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Open borders for wine urged

Move would boost local sector: vintner

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BRANDON -- Manitoba is one of only two provinces, along with British Columbia, that allow consumers to order wines from other parts of Canada.

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Hey there, time traveller!
This article was published 29/07/2013 (3470 days ago), so information in it may no longer be current.

BRANDON — Manitoba is one of only two provinces, along with British Columbia, that allow consumers to order wines from other parts of Canada.

That’s good news for the province’s wine drinkers, but Manitoba’s small wine industry is stymied by other provinces’ restrictions.

Grant Rigby owns and operates one of only two wineries in Manitoba and said if Ontario or other provinces opened their borders, it might kick-start Manitoba’s wine industry.

Grant Rigby: 'expand production'

“We’ve opened our borders, please open yours in response,” Rigby said. “I might have a reason to expand production and set up a mail order or direct sale to Ontario consumers.

“There are things we grow here that haven’t been adapted in Ontario.”

During last week’s annual meeting of premiers in the heart of Ontario wine country, Niagara-on-the-Lake, Ont., B.C. Premier Christy Clark urged Ontario to open its borders to consumer sales.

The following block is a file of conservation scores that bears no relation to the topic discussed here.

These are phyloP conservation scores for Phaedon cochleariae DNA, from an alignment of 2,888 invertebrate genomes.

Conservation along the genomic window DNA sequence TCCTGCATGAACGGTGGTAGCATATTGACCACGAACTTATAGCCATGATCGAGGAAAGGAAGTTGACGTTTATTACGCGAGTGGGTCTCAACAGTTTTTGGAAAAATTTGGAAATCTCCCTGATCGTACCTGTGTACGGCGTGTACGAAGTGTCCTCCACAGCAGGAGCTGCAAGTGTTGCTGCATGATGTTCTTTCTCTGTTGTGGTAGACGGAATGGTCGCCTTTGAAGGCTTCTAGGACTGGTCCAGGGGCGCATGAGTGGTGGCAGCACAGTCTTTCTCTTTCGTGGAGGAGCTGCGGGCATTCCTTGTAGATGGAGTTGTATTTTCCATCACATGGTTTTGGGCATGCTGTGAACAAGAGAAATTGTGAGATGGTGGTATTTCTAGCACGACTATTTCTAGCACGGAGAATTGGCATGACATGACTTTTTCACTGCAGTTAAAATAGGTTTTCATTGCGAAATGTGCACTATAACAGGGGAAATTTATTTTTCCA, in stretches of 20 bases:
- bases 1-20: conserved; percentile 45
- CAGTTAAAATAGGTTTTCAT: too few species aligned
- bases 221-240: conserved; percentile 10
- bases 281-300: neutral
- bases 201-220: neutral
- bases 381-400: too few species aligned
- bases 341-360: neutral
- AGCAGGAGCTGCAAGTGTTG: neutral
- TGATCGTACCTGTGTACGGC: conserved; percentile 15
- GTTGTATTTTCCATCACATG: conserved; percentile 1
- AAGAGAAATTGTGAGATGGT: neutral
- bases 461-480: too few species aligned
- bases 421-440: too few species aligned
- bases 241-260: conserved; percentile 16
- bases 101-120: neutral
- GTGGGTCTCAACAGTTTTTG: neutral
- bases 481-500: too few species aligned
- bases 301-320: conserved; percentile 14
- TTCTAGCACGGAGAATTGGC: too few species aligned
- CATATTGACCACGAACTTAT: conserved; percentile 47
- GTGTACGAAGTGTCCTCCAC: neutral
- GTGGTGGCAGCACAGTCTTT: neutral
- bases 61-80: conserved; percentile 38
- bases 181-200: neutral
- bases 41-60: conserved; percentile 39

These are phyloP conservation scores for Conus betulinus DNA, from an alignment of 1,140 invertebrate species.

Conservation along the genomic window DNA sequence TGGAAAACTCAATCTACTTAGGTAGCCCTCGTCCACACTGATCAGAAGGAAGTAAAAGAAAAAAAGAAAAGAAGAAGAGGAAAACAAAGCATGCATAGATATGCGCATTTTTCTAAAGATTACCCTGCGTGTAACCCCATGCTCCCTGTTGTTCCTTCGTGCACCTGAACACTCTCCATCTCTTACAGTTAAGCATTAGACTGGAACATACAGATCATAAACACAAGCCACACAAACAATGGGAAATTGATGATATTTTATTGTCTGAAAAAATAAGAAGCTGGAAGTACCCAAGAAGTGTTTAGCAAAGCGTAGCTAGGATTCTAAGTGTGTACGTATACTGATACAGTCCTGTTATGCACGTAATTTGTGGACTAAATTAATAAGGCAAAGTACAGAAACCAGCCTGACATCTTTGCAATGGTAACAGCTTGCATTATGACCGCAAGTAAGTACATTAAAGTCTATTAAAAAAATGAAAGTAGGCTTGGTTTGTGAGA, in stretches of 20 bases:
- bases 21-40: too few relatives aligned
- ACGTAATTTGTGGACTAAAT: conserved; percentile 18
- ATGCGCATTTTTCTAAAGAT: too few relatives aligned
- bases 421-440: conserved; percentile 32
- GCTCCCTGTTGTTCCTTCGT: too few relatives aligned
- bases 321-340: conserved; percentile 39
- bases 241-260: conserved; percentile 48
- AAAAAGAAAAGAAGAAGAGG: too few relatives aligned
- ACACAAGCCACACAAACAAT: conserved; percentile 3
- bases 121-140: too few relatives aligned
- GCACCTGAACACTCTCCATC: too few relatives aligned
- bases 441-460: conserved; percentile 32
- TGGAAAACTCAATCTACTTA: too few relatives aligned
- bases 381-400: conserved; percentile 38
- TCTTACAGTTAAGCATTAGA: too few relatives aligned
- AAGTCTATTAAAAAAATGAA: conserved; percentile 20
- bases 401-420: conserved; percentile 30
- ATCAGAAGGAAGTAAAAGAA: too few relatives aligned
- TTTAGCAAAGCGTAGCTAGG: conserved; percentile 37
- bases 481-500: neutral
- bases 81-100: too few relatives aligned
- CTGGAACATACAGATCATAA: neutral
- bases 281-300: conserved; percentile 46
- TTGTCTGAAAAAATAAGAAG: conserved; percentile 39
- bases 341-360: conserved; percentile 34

Rigby Orchards is a small operation and would be unable to fill the minimum product needed to stock at the LCBO — Ontario’s Crown liquor-store chain — and therefore would have to rely on direct sales.

He said it’s unlikely Manitoba can fill a large-volume wine niche to meet the supply needed for liquor stores outside Manitoba.

Rigby has positioned his product as an exclusive high-quality offering, since the fruit grown in Manitoba — dark Prairie cherries, blackcurrants and raspberries — are uncommonly used for wine in other parts of the country.

“It’s more expensive because it’s more costly to produce and the quality is unique and interesting,” he said. “They’re a special-occasion type of wine, not a daily consumption.

“In my case, anything that broadens people’s interest in wines is a good thing, not just being focused on white and red grape.”

Mark Hicken, a Vancouver-based wine lawyer, said you just have to look south of the border to see how opening up trade can grow the wine industry and despite its climate, Manitoba’s wine industry would flourish as a result of relaxed trade regulations.

Like Canada’s, U.S. wineries once faced interstate restrictions but Hicken said many of those have been lifted.

‘I think you will see a growth in wineries, particularly as these market barriers collapse, because that’s what happened in the U.S.’

“Since they did that, there’s been a growth, there are wineries in every single state in the United States now, even states with climate similar to Manitoba,” Hicken said, “so I think you will see a growth in wineries, particularly as these market barriers collapse, because that’s what happened in the U.S.”

The wine industry was looking for leadership from the provinces, he said, and B.C. and Manitoba wanted to set a precedent for the rest of the country.

“All credit to Manitoba for doing it, because you’d think the leaders on this would be B.C. and Ontario because they have the most numbers of wineries,” he said. “And that’s good for Manitoba and it’s good for Manitoba consumers, too, it just gives them better access.”

He added Manitoba’s recently announced changes to the Liquor Control Act will also have positive effects on the wine industry.

 

— Brandon Sun

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